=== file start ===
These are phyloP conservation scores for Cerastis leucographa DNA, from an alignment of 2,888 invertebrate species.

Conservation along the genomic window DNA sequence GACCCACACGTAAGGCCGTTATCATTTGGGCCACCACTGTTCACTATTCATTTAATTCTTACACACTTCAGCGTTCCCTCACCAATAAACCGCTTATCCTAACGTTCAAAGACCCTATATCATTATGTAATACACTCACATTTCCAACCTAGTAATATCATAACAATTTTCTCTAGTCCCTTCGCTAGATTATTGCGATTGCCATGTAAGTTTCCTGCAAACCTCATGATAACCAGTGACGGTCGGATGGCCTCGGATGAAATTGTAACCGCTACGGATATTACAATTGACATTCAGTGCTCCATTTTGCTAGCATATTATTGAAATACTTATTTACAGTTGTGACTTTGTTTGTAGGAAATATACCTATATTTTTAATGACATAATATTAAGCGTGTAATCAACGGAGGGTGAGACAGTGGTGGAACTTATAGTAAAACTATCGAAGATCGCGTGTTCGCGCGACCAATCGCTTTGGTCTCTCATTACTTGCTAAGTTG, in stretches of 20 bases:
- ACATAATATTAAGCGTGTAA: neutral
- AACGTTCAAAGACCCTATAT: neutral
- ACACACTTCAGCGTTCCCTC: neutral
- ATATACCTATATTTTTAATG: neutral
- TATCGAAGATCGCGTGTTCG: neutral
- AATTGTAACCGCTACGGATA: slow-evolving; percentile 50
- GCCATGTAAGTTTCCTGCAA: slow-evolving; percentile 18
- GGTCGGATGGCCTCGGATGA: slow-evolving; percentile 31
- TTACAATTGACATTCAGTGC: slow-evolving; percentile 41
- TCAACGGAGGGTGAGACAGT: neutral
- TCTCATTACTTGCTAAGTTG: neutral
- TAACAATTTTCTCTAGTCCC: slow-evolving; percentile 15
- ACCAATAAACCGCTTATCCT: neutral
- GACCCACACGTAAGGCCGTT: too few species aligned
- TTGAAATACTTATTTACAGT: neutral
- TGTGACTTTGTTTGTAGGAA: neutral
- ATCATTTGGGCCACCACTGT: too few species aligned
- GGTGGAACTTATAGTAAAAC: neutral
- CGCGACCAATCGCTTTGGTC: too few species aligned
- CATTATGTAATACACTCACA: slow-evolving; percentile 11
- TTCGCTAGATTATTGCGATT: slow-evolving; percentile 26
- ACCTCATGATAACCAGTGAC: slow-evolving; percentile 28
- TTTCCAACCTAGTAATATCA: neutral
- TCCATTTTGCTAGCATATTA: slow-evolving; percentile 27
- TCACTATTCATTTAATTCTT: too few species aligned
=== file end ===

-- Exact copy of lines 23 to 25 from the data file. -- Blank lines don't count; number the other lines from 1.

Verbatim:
- TTCGCTAGATTATTGCGATT: slow-evolving; percentile 26
- ACCTCATGATAACCAGTGAC: slow-evolving; percentile 28
- TTTCCAACCTAGTAATATCA: neutral